Sunday, June 14, 2015

The Dilemma of Choice

What if you could reduce an object to the status of being just an object?

Too often, we think of possessions as more than what they are. How many people are addicted to their phones or think that they would be helpless without them? The phone can take on the role of lifeline, connection, informant, or devoted record keeper. The phone becomes more than just a phone.

When you pick a mobile phone, there are many hidden options that pop up: What is your wallpaper going to be? How much time will you spend looking for just the right photo, and then cropping it? How long will it last as your wallpaper before you look for another one? On that note, what about the phone itself? How often do you think about upgrading and switching to another phone? How much would the new phone cost? How much would the plan be? What accessories would you need to buy? What will your ringtone be? Where will you buy it from? Will it be what you want? Will you ever be satisfied?

Taking all these options into account, I realized that I was spending about as much time thinking about the maintenance of my phone as actually using it. I also became aware of the thin line I was walking by constantly handling my smartphone while driving (such as changing my music preference every 2.5 minutes). It seemed fulfilling my right to choice was the way I wasted time.

I switched to a "clam shell" dumb phone a year and a half ago. I appreciate the limited connection I have with it. I notice that I see it just as a phone now. I picked one wallpaper, and it has stayed there the whole time. I don't have phone envy. This phone is just right for me.

I have done the same with earrings. When I noticed I was becoming a woman on my mission in Argentina, I got my ears hand-pierced by a woman with an ice block and specially-pointed first-timer earrings. I thought,  "This opens up a whole new world! Now I can wear all those earrings I've been wanting to wear!" I would always look at the shiny stuff in stores (and I still do), comparing earrings, buying many, trying them out, getting rid of them for perceived obsolescence, and trying to find my favorites. But maybe I created a market for options when I didn't have to. In Peru, because of a lack of ideal sanitation conditions, my ears would hurt when I would wear the earrings I brought with me. To eliminate the issue, I bought gold studs, and I have switched them out only a handful of times since then. They are an adequate choice to wear every day, and even though I originally though choice was better, I have since all but eradicated it to give my brain a rest.

I would like to extend this limitation of choice to other areas in my life. Take clothing for example. My clothing choices reflect my concern to be what others want me to be. I have said various times that if I could wear anything I want, it would be full floor-length skirts and Victorian tops. But I feel my clothing plays a role in my relationship with society. It helps me be seen as not an outcast, as a regular upstanding citizen. I feel like I have to conform, to a certain extent, to what the general public desires of me in order to be "successful." And if I don't feel it from society at large (or rather, from advertising agencies), my clothes-savvy sister will interject with mild comments that I need to update my wardrobe.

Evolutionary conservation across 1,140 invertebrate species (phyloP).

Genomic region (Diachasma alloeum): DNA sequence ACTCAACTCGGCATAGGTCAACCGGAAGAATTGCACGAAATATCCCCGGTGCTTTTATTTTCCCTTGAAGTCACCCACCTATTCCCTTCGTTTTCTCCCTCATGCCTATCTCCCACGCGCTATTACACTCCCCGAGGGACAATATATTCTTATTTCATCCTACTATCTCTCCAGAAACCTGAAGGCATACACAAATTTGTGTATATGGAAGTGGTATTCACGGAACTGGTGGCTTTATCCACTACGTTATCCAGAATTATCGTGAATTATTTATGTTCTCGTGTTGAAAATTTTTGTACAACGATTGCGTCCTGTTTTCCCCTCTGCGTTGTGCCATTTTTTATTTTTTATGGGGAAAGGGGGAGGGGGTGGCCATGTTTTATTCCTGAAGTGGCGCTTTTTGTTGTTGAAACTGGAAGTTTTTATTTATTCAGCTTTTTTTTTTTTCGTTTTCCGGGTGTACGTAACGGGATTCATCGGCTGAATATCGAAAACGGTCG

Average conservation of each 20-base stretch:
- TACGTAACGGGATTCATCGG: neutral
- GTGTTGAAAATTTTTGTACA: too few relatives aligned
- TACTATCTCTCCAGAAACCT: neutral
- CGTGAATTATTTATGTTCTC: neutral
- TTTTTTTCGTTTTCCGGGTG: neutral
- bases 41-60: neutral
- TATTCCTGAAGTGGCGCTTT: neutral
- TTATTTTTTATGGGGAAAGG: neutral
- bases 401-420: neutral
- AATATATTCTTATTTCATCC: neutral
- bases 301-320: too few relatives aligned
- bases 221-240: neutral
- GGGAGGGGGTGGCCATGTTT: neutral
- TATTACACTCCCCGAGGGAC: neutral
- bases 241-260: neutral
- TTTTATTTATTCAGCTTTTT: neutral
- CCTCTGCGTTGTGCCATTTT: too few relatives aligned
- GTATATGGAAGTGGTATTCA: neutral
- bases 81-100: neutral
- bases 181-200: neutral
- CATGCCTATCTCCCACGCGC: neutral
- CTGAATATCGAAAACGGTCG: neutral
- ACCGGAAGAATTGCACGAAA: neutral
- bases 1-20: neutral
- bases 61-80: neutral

When I was in Peru, I only had four tops and three bottoms with one dress. I didn't have to worry about what I was going to wear that day because, one, there weren't many options, and two, I had already trusted those articles of clothing to make me look decent.

When I do end up being critical of how flattering a dress or shirt makes me look, I am almost always disappointed, and label it a reject item. I know I will soon be at the stores again, searching for the perfect item, which always seems to elude my grasp. Recently, however, I have been choosing those decent clothes again, the clothing that is acceptable, but not radical. The clothing that I don't have to spend extra time thinking about. Shouldn't the critical thinking only be confined to the time before making the purchase? Obviously, there are people who see clothing as an expression of opinion, almost an art form for creating. I am not one of those people. I would rather remove the option.

And that's not such a bad idea. After being in other countries, I am astounded at how much choice we have here in America. Just go to any regular store (which is usually a large store), and you'll see an endless assortment of toothpaste options. How is anyone supposed to make a choice with so many available? Many times, we don't choose. It becomes too overwhelming. If there happened to be a smaller number of options, we could spend a proper amount of time researching and comparing the available products to see which one best suited our needs, but that's nearly impossible now. An abundance of choice sometimes makes things harder than they have to be.

And so here is the goal I have set for myself: when I can see a phone as just a means of communication, earrings as just a small embellishment, or clothing just as a means to cover the body from the elements, things become a whole lot simple and clearer. Options just for options sake are not helpful or beneficial. When I reduce something to its basic function, I can see it for what it really is: a tool.

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